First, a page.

African American media fighting for its life

This is really the story of the entirety of  print media, rather than African-American media alone.  The internet has changed how everyone gets news and in the age of blogs and etc, print media is under fire.    African-American media will need to remake itself.

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African American media struggling to survive

Just like mainstream media, African American publications and media outlets are struggling. Fans of “Ebony” and “Jet” — two of the oldest black magazines — are urging friends not to cancel their subscriptions. But despite more than two million subscribers, owner Johnson Publications has had to mortgage its historic Chicago office building.

Minority broadcasters have asked the Treasury Secretary for what amounts to a temporary bailout, and in Massachusetts, the long-time African American newspaper “The Bay State Banner” closed until it received a bridge loan from the city of Boston….

http://www.pri.org/business/african-american-media-struggling1539.html

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Comments
2 Responses to “African American media fighting for its life”
  1. swandiver says:

    I stopped reading Ebony and Jet years ago. One reason is because I’m broke and get most of my information for free online. Early on I tried to go to the websites of Ebony and Jet but they just did not seem to know how to exploit the potential of the Internet. It was not a good experience.

    Secondly, like most mainstream American media, Ebony and Jet squandered their market share by becoming not really reporting anything of substance. It is simply a channel to deliver black dollars to any corporation willing to put black people in the ads they took out in said magazines.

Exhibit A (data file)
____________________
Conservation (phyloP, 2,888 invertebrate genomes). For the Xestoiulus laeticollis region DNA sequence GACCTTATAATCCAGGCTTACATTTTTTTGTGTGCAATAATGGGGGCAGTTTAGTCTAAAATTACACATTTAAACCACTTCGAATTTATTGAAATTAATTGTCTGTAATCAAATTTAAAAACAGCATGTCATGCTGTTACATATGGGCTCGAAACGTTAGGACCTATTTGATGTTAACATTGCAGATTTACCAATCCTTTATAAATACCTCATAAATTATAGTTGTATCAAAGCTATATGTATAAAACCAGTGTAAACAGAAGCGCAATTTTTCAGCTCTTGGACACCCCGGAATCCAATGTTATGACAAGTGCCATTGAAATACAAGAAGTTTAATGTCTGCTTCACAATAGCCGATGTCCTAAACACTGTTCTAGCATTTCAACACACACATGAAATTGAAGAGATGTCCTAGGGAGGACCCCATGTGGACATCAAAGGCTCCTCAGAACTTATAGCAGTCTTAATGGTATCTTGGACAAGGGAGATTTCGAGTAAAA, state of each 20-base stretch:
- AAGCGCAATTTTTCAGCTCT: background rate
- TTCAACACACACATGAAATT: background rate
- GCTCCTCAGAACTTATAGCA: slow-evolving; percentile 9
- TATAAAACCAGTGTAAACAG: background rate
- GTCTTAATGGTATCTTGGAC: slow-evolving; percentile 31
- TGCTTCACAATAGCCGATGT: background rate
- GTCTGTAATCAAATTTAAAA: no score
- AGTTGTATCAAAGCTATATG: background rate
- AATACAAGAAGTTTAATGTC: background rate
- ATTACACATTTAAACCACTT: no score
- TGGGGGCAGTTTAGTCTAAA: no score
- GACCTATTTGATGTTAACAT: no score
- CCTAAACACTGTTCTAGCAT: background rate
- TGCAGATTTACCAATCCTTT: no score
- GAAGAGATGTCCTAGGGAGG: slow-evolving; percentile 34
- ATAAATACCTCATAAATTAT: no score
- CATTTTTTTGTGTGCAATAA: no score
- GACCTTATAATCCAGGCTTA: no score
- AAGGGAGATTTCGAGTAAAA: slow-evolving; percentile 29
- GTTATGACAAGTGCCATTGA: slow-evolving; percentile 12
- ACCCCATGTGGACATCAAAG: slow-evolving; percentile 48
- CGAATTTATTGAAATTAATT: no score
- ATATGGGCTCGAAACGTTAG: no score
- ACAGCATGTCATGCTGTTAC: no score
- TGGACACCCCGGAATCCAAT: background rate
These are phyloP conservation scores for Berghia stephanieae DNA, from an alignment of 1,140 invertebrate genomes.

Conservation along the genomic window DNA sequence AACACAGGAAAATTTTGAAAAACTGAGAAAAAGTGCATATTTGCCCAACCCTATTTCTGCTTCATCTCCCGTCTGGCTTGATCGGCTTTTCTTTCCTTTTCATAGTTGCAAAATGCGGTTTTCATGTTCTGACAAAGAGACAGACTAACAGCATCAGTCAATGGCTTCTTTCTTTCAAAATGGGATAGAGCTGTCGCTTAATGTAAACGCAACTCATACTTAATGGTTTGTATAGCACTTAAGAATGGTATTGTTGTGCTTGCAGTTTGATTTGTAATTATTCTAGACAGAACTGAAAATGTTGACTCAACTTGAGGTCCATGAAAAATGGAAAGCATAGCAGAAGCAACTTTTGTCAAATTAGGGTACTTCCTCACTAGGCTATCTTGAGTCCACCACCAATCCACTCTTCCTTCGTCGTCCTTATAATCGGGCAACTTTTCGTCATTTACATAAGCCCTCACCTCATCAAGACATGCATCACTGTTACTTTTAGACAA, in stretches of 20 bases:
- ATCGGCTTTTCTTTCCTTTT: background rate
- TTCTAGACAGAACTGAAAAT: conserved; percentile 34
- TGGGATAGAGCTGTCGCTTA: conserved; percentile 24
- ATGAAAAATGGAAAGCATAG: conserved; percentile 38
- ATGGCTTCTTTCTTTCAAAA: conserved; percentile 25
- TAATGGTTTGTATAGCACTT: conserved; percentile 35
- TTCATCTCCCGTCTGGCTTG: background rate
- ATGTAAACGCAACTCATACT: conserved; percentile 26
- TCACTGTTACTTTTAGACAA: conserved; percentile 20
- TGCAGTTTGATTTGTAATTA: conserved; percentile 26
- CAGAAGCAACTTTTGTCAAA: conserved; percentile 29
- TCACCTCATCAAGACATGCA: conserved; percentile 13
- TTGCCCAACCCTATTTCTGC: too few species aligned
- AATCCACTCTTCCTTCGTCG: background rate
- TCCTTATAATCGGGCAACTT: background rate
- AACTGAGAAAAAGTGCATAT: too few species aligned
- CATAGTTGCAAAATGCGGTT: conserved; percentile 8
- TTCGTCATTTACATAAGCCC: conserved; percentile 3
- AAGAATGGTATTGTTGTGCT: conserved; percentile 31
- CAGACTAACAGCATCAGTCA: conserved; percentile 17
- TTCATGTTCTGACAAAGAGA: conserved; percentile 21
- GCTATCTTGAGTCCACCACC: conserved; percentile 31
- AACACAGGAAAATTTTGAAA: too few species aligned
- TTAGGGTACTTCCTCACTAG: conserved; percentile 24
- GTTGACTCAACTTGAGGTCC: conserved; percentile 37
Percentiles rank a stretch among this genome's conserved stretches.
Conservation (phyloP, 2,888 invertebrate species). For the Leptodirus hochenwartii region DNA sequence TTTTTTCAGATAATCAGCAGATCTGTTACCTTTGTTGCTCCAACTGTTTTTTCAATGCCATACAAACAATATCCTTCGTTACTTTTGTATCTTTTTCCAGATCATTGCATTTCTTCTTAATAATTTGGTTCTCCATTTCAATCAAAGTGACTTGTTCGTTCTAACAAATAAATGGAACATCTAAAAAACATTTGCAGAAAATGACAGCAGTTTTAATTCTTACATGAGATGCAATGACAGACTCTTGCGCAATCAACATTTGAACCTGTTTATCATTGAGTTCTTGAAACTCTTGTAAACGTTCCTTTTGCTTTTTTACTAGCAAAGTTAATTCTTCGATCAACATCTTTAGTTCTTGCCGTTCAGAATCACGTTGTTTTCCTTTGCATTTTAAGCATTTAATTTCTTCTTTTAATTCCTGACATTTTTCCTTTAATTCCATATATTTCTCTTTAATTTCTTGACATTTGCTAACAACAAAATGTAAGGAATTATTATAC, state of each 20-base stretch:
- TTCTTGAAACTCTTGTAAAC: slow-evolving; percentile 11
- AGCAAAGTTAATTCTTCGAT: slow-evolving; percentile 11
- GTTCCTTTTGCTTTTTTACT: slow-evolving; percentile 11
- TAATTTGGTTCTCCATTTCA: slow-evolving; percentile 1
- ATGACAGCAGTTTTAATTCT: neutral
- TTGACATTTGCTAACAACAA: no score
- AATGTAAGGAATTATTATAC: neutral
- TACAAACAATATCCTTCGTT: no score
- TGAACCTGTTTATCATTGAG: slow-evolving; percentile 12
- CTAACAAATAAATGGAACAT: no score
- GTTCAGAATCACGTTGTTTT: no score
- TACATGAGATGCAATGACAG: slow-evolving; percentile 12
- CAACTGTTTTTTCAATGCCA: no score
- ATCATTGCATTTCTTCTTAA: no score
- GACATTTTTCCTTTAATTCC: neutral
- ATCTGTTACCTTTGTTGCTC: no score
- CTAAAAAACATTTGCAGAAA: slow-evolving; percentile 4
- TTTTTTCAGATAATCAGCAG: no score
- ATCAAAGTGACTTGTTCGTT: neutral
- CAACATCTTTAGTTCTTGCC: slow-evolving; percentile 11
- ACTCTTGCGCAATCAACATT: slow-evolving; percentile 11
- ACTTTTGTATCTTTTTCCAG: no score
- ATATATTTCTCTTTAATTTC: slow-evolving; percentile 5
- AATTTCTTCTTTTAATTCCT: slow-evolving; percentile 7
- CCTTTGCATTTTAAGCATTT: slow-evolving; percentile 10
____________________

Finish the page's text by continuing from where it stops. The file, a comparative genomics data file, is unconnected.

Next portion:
2. Greg L says:

    I agree. Actually, I no longer subscribe to any magazine as I, like you, prefer to just read my stuff on the web. Besides, it saves the hassle of throwing out the magazines and newspapers after you’re done, not to mention dealing with the accumulation of reading one can’t get to.

    You make an excellent point on lack of substance as well. Here’s a link here to the archives of Ebony:

    https://africanamericanclarioncall.wordpress.com/2010/01/09/ebony-magazine-archived-on-line/

    Some of the earlier editions had far more substantive articles. It seems like things went downhill beginning with the 70’s. The situation with the ads channeling black dollars was apparent from the outset. The 50’s editions of the magazine were chock full of liquor ads–it literally seems like they were on every other page.

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